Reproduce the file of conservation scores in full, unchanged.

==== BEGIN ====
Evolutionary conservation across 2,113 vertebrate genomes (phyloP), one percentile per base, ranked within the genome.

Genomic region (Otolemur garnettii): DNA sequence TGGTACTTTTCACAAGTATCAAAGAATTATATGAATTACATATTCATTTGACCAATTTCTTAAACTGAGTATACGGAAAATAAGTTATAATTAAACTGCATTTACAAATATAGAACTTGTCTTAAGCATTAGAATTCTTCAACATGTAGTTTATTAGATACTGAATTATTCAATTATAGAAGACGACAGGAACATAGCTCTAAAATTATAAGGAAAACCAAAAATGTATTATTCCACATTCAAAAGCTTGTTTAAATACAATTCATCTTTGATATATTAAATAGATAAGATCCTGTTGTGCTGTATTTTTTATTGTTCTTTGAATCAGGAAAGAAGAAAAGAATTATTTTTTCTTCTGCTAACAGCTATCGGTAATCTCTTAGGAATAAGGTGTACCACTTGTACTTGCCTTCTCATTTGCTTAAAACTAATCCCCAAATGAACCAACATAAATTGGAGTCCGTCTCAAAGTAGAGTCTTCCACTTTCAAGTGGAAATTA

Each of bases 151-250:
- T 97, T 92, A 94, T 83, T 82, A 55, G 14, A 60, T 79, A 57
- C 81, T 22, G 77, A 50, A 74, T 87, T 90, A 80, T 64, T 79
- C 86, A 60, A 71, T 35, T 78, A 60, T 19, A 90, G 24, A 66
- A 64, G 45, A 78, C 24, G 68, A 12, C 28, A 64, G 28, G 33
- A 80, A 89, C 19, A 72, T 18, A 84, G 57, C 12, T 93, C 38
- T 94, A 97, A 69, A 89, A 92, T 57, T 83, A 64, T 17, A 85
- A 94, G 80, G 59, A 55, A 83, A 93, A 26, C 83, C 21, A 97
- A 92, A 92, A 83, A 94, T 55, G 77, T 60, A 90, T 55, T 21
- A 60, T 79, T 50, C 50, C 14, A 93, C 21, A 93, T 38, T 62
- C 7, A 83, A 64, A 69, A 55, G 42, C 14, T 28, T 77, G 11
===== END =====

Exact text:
Evolutionary conservation across 2,113 vertebrate genomes (phyloP), one percentile per base, ranked within the genome.

Genomic region (Otolemur garnettii): DNA sequence TGGTACTTTTCACAAGTATCAAAGAATTATATGAATTACATATTCATTTGACCAATTTCTTAAACTGAGTATACGGAAAATAAGTTATAATTAAACTGCATTTACAAATATAGAACTTGTCTTAAGCATTAGAATTCTTCAACATGTAGTTTATTAGATACTGAATTATTCAATTATAGAAGACGACAGGAACATAGCTCTAAAATTATAAGGAAAACCAAAAATGTATTATTCCACATTCAAAAGCTTGTTTAAATACAATTCATCTTTGATATATTAAATAGATAAGATCCTGTTGTGCTGTATTTTTTATTGTTCTTTGAATCAGGAAAGAAGAAAAGAATTATTTTTTCTTCTGCTAACAGCTATCGGTAATCTCTTAGGAATAAGGTGTACCACTTGTACTTGCCTTCTCATTTGCTTAAAACTAATCCCCAAATGAACCAACATAAATTGGAGTCCGTCTCAAAGTAGAGTCTTCCACTTTCAAGTGGAAATTA

Each of bases 151-250:
- T 97, T 92, A 94, T 83, T 82, A 55, G 14, A 60, T 79, A 57
- C 81, T 22, G 77, A 50, A 74, T 87, T 90, A 80, T 64, T 79
- C 86, A 60, A 71, T 35, T 78, A 60, T 19, A 90, G 24, A 66
- A 64, G 45, A 78, C 24, G 68, A 12, C 28, A 64, G 28, G 33
- A 80, A 89, C 19, A 72, T 18, A 84, G 57, C 12, T 93, C 38
- T 94, A 97, A 69, A 89, A 92, T 57, T 83, A 64, T 17, A 85
- A 94, G 80, G 59, A 55, A 83, A 93, A 26, C 83, C 21, A 97
- A 92, A 92, A 83, A 94, T 55, G 77, T 60, A 90, T 55, T 21
- A 60, T 79, T 50, C 50, C 14, A 93, C 21, A 93, T 38, T 62
- C 7, A 83, A 64, A 69, A 55, G 42, C 14, T 28, T 77, G 11